Nickolay Lamm is giving Barbie a much-needed reality check.
Last summer, Lamm used measurements from the Centers for Disease Control and Prevention and designed a new doll -- Lammily -- that looks like an average 19-year old woman. Barbie, who has been under scrutiny for her unrealistic body for years, is finally looking healthy with more curves and less primed-for-stiletto feet.
Now Lamm is continuing his proactive approach to changing society’s standards of beauty with a crowdfunding campaign that has already earned far more than its requested funding. "Rather than waiting for toy companies to change their designs," Lamm writes on the page, "let's change them ourselves by creating a fashion doll that promotes realistic beauty standards.
Consulting with Robert Rambeau, former VP of Manufacturing at Mattel (yes, Barbie’s Mattel), Lamm is ready to start production on the Lammily line that promotes simple beauty and a healthy, fun lifestyle. Lammily can bend her wrists, knees, elbows, and feet -- which means she isn’t always high heel ready but she can definitely run circles around Work Out Barbie.
“She is fit and strong,” Lamm writes -- and he writes it as a selling point! That means that girls and boys who play with Lammily will be taught to emulate standards of fitness and body image goals that are actually attainable.
Why do dolls matter?
Lamm isn't the first to attack unrealistic standards of beauty head on. Dove has been doing this since 2004 with its Campaign For Real Beauty, which features models of all shapes, sizes, and colors in an ad campaign that seeks to redefine the idea of beauty as more than just one singular identity and construct.
What we see around us informs our worldview -- and the media plays a large role in that. Barbie has always been celebrated as beautiful, but she’s also always been an unrealistic, unreplicable icon. Her measurements in and of themselves ensure that. 36-16-38? Real life Barbie would fall over.
But this Barbie Conundrum is analogous with standards of beauty often put out into society: Ads on the subway, in magazines, on television all tell us that there's a look, that we should want it but that we definitely don't have it -- at least not yet. The beauty we aspire to is always one diet out of reach, one bottle of shampoo away.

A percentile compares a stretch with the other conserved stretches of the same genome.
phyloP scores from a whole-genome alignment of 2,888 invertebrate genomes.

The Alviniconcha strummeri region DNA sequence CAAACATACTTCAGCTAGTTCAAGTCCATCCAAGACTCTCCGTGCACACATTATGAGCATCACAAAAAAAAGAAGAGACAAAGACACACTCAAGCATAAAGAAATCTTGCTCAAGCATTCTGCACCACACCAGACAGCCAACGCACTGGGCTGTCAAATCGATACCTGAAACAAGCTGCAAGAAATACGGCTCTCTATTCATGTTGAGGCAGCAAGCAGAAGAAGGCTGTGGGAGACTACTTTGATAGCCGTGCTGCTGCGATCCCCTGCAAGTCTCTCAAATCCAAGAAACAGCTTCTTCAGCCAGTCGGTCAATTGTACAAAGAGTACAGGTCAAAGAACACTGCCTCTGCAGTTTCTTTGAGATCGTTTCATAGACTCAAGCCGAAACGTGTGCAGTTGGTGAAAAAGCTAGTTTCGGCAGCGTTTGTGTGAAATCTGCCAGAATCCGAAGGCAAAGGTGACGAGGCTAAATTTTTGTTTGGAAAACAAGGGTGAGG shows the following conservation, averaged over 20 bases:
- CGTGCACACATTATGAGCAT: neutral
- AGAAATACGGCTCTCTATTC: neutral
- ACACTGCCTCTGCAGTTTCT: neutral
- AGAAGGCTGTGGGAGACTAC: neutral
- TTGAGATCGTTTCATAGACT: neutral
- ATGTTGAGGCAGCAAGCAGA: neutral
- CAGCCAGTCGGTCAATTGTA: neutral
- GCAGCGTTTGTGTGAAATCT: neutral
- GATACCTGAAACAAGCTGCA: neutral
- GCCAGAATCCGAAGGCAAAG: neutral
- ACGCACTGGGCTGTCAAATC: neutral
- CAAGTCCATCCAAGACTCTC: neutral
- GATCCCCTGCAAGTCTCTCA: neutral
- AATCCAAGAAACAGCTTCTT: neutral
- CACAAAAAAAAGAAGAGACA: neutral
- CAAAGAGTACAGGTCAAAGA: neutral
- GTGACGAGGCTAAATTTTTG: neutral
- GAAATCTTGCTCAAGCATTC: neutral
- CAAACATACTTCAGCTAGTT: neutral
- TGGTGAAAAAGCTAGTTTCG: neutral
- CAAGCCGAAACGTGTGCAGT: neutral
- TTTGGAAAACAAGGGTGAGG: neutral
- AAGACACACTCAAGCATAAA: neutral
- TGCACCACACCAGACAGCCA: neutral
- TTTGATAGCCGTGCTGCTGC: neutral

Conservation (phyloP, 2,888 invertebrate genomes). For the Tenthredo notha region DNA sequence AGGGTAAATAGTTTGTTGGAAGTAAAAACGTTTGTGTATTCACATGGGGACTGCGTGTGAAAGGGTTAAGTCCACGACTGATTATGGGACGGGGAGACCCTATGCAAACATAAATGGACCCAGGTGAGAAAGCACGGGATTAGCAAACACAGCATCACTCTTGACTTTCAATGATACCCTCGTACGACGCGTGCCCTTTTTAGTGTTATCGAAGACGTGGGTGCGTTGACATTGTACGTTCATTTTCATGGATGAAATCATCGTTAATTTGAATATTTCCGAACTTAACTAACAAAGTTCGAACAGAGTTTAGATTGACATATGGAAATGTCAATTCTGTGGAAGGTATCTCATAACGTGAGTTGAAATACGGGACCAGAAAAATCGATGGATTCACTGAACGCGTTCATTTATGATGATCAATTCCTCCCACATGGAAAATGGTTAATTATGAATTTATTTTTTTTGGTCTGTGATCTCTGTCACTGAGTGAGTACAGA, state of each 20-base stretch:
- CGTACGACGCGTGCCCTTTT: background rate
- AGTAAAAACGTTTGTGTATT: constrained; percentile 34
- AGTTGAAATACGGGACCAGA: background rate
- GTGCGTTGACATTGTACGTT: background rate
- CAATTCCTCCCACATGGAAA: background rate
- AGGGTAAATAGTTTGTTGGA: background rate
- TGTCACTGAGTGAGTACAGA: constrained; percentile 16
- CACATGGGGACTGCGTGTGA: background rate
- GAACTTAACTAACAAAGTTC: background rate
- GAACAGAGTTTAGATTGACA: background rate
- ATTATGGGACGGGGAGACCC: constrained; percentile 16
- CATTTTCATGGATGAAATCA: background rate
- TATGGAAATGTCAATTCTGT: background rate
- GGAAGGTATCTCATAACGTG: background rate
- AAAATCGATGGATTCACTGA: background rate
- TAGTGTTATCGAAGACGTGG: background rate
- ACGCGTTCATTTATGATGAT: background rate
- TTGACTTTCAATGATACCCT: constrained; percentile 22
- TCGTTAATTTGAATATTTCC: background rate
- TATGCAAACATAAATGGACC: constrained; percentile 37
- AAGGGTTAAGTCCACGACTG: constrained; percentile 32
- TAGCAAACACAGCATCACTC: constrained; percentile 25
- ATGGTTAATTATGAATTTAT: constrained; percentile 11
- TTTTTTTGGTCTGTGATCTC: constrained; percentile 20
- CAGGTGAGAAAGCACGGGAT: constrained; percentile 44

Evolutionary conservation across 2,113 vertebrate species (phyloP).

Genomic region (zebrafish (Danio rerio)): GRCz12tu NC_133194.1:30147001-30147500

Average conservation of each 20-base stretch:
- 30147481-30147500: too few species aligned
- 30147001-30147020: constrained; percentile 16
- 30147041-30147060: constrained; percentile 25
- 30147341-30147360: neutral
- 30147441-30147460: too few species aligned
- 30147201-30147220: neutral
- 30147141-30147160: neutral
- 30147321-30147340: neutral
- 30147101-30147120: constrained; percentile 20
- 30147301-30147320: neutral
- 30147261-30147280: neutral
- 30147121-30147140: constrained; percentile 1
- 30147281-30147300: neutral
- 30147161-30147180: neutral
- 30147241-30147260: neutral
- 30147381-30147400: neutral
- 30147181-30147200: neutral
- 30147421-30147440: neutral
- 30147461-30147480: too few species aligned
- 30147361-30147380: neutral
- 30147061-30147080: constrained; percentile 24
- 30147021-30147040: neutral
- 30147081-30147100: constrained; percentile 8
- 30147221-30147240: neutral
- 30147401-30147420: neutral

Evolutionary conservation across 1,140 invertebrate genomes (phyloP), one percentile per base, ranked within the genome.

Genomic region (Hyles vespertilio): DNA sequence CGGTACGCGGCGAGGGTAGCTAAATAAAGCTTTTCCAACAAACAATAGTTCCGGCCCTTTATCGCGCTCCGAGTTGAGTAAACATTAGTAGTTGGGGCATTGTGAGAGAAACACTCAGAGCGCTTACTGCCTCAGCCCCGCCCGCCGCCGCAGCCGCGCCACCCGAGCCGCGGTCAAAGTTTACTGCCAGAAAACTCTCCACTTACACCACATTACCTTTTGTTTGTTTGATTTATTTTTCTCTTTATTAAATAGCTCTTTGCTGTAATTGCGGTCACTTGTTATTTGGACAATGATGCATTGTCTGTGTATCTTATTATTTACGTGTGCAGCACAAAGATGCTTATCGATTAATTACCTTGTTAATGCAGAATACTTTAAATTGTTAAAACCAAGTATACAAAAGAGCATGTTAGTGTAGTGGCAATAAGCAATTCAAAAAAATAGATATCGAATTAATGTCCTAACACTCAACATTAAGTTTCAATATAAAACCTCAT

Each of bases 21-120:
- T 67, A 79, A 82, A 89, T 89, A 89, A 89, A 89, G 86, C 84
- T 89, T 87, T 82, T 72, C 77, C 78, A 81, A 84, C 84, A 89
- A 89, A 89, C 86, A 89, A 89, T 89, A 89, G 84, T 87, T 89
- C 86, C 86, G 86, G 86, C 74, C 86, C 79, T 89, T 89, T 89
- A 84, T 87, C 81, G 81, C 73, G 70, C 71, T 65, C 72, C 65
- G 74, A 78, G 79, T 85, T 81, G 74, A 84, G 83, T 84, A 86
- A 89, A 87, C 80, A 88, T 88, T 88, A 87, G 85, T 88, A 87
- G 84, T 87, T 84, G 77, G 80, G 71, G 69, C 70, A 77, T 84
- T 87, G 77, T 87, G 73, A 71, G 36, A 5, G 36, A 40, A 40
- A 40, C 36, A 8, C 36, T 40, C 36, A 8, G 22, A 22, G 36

When girls grow up seeing a white, thin, blond or brunette woman they think this is who I need to grow up to be. And that’s fine, Barbie’s great -- but Barbie is not the only option.
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Breaking the mold
Lamm is literally doing just that -- trying to break the mold, smash previously conceived notions of beauty. But these engrained identities of beauty are not easily broken. In the same way that Barbie conditions girls to minimal curves and flowing blonde hair, until 1969 it was also only celebrating beauty in one color palette.
Just a few weeks before winning her Oscar for Best Supporting Actress in “12 Years A Slave,” Lupita Nyong’o spoke at Essence magazine’s annual Black Women in Hollywood Luncheon. She spoke about how growing up she used to pray to God that she would wake up with lighter skin because when she was growing up she would “turn on the TV and only see pale skin.” It wasn’t until she saw another woman of color, model Alek Wek, celebrated as a beauty icon that Lupita began to realize the beauty of her blackness.
“I couldn’t believe that people were embracing a woman that looked so much like me as beautiful,” Nyong’o said. “So I hope that my presence on your screens and in magazines may lead you, young girl, on a similar journey.That you will feel the validation for your beauty, but also get to the deeper business of feeling beautiful inside.”
Somewhere along the way the word “average” became tainted with this idea that average is bad, average is ugly. Lamm’s trying to take back that word and make is synonymous with beautiful. And Lammily is walking, bending proof that it is.